Artists Vik Muniz and Marcelo Coelho Make Sandcastles Like You’ve Never Seen Before

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It took Brazilian artists Vik Muniz and Marcelo Coelho, who is also an MIT researcher, four years of trial and error to master these sketches of castles. What you should probably know is that each of these simple drawings is etched onto a single grain of sand.

As a photographer, Muniz had been exploring large scale art—art so big, you could only see it from far away—when he had the idea to make an image that was so small, you could not see it all; it would have to be imagined. Fortunately, he says, he ran into Coelho.

The pair has spent years perfecting their technique, but even now, it’s never a guarantee. Sometimes the image won’t take because the grain is either too hard or too soft.

In the video below, the artists explain their process and how they got this far. “Over the course of four years, sometimes I ask myself, ‘Should I just do this in Photoshop?’ But you realize that it’s not the same thing. In some ways, the final image carries with it the history of the process that you developed,” Coelho says.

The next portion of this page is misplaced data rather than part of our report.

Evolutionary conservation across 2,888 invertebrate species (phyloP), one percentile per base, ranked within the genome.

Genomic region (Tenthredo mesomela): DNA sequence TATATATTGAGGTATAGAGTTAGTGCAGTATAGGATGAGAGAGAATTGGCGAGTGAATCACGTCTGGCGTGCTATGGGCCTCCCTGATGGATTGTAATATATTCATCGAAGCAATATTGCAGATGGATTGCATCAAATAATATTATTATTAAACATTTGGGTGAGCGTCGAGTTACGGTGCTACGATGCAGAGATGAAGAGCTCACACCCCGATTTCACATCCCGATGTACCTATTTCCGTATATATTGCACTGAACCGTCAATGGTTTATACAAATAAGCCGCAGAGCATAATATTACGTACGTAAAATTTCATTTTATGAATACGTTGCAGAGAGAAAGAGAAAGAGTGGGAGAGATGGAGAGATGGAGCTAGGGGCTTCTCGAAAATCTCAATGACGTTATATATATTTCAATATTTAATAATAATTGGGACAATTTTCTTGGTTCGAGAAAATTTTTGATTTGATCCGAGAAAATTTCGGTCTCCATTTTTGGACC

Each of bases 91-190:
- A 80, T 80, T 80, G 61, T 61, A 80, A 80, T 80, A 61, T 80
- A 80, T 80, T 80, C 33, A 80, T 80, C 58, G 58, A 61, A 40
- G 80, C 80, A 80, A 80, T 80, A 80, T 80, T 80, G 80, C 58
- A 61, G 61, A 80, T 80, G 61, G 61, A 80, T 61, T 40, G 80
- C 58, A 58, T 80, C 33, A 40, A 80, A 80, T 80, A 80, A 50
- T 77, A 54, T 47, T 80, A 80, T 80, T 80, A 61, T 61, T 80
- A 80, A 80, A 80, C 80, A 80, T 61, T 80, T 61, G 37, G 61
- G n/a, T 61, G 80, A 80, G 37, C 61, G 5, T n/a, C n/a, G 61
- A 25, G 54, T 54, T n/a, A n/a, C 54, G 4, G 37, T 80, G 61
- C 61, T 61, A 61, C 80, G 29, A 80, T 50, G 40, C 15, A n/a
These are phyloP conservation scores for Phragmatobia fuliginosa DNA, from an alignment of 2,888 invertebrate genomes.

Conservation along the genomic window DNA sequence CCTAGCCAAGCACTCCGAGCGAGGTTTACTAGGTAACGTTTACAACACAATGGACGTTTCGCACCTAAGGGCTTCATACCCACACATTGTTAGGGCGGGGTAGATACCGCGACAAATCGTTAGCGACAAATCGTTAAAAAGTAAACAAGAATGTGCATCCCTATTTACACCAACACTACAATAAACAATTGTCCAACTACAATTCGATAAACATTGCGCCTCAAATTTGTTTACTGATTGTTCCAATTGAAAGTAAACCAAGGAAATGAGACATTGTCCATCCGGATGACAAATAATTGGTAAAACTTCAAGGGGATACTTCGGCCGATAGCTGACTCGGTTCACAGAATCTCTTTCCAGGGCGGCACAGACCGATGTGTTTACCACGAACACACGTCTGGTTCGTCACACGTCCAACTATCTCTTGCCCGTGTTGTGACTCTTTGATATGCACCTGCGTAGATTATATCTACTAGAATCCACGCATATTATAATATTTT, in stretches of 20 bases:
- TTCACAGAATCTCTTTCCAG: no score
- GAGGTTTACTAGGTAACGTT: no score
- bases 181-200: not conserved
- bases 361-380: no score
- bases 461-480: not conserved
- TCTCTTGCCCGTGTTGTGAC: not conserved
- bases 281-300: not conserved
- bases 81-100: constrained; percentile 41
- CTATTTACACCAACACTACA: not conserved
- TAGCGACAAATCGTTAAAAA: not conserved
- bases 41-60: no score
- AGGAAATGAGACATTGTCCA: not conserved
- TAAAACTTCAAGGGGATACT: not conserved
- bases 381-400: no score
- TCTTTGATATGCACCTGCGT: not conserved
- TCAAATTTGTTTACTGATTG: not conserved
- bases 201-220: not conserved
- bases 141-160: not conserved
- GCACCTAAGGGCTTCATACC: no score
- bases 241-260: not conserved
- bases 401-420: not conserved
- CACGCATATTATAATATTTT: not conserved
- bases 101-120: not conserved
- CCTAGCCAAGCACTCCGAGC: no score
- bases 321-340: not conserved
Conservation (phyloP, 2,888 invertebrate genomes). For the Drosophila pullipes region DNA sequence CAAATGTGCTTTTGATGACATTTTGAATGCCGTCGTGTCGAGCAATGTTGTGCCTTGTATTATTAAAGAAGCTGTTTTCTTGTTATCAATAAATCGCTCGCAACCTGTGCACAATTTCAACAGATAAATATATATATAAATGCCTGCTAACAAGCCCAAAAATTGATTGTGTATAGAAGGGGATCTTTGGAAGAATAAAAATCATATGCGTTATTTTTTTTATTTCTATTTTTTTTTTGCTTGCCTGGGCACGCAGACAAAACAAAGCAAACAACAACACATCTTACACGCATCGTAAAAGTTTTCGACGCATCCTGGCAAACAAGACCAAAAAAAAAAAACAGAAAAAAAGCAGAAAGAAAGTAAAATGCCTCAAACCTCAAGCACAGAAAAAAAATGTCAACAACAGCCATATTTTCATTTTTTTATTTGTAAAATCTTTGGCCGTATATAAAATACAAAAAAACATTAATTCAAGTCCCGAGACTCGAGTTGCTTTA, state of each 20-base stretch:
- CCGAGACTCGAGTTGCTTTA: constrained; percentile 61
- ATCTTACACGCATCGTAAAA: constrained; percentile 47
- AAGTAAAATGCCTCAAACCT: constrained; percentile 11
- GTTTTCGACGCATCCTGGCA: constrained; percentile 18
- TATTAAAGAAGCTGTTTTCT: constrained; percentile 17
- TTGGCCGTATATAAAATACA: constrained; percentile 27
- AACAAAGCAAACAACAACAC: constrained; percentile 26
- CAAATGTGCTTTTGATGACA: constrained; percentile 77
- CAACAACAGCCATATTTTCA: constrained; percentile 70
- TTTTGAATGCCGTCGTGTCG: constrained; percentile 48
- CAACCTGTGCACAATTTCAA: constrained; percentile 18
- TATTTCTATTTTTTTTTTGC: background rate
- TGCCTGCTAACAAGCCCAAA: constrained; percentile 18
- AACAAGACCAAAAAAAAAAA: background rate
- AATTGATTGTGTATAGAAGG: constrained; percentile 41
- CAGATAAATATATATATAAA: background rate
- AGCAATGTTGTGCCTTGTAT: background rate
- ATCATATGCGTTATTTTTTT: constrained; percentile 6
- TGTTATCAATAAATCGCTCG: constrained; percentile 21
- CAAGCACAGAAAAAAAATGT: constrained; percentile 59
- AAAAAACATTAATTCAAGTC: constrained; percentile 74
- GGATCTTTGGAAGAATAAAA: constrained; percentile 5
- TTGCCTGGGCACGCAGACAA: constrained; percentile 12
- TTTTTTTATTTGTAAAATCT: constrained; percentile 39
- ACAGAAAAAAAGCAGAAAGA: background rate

To create their art, Muniz begins by using a camera lucida to draw the castles, an optical device used by artists to project images for sketching. Coelho then uses a machine called a FIB, a focused ion beam, to etch the drawings onto grains of sand no more than half a millimeter long.

Not only is their art incredibly creative and unique, but it’s also a reflection of where we are as a society. “It is a great moment to be a photographer today,” Muniz explains, “because photography is completely obsolete, in terms of its relation to reality. We’re pretty much at the spot where painting was around 1839 when photography was invented.”

“Painting was released from its relation to the factual world. Painters had to think, ‘What is painting?’ In a similar fashion, the relationship between photography and reality has changed significantly with the advent of digital imaging.”

Watch the video for yourself and catch the microscopic sandcastles in their exhibit at the Tel Aviv Museum of Art from now until August 2.

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Category: Art